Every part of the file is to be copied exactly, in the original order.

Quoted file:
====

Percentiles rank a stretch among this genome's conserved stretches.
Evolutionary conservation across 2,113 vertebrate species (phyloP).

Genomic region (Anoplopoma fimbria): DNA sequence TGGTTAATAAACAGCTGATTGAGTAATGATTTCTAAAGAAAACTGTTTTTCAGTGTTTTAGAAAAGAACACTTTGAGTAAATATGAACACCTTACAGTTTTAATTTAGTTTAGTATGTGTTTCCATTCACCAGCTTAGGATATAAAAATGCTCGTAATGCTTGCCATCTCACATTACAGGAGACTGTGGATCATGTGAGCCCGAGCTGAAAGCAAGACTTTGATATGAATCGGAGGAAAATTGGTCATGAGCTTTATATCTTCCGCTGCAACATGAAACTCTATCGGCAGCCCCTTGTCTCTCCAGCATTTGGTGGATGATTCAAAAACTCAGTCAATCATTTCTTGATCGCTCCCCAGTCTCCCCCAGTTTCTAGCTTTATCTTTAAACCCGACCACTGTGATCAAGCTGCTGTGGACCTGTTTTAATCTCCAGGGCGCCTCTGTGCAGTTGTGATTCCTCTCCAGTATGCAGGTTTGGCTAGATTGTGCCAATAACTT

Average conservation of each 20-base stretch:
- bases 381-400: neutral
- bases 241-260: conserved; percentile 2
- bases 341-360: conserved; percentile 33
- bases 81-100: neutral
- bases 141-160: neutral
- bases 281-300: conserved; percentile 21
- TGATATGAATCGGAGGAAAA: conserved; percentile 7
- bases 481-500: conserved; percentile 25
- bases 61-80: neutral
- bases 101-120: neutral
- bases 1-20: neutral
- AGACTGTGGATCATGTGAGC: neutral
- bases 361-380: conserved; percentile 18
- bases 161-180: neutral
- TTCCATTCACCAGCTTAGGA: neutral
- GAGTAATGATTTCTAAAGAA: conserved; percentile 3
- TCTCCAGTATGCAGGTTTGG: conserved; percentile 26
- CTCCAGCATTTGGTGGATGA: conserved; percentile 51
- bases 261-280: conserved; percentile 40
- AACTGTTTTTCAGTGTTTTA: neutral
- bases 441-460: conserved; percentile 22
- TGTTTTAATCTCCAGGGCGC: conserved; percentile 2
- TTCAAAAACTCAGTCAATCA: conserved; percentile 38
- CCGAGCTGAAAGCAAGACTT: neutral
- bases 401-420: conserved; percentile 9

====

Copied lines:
Percentiles rank a stretch among this genome's conserved stretches.
Evolutionary conservation across 2,113 vertebrate species (phyloP).

Genomic region (Anoplopoma fimbria): DNA sequence TGGTTAATAAACAGCTGATTGAGTAATGATTTCTAAAGAAAACTGTTTTTCAGTGTTTTAGAAAAGAACACTTTGAGTAAATATGAACACCTTACAGTTTTAATTTAGTTTAGTATGTGTTTCCATTCACCAGCTTAGGATATAAAAATGCTCGTAATGCTTGCCATCTCACATTACAGGAGACTGTGGATCATGTGAGCCCGAGCTGAAAGCAAGACTTTGATATGAATCGGAGGAAAATTGGTCATGAGCTTTATATCTTCCGCTGCAACATGAAACTCTATCGGCAGCCCCTTGTCTCTCCAGCATTTGGTGGATGATTCAAAAACTCAGTCAATCATTTCTTGATCGCTCCCCAGTCTCCCCCAGTTTCTAGCTTTATCTTTAAACCCGACCACTGTGATCAAGCTGCTGTGGACCTGTTTTAATCTCCAGGGCGCCTCTGTGCAGTTGTGATTCCTCTCCAGTATGCAGGTTTGGCTAGATTGTGCCAATAACTT

Average conservation of each 20-base stretch:
- bases 381-400: neutral
- bases 241-260: conserved; percentile 2
- bases 341-360: conserved; percentile 33
- bases 81-100: neutral
- bases 141-160: neutral
- bases 281-300: conserved; percentile 21
- TGATATGAATCGGAGGAAAA: conserved; percentile 7
- bases 481-500: conserved; percentile 25
- bases 61-80: neutral
- bases 101-120: neutral
- bases 1-20: neutral
- AGACTGTGGATCATGTGAGC: neutral
- bases 361-380: conserved; percentile 18
- bases 161-180: neutral
- TTCCATTCACCAGCTTAGGA: neutral
- GAGTAATGATTTCTAAAGAA: conserved; percentile 3
- TCTCCAGTATGCAGGTTTGG: conserved; percentile 26
- CTCCAGCATTTGGTGGATGA: conserved; percentile 51
- bases 261-280: conserved; percentile 40
- AACTGTTTTTCAGTGTTTTA: neutral
- bases 441-460: conserved; percentile 22
- TGTTTTAATCTCCAGGGCGC: conserved; percentile 2
- TTCAAAAACTCAGTCAATCA: conserved; percentile 38
- CCGAGCTGAAAGCAAGACTT: neutral
- bases 401-420: conserved; percentile 9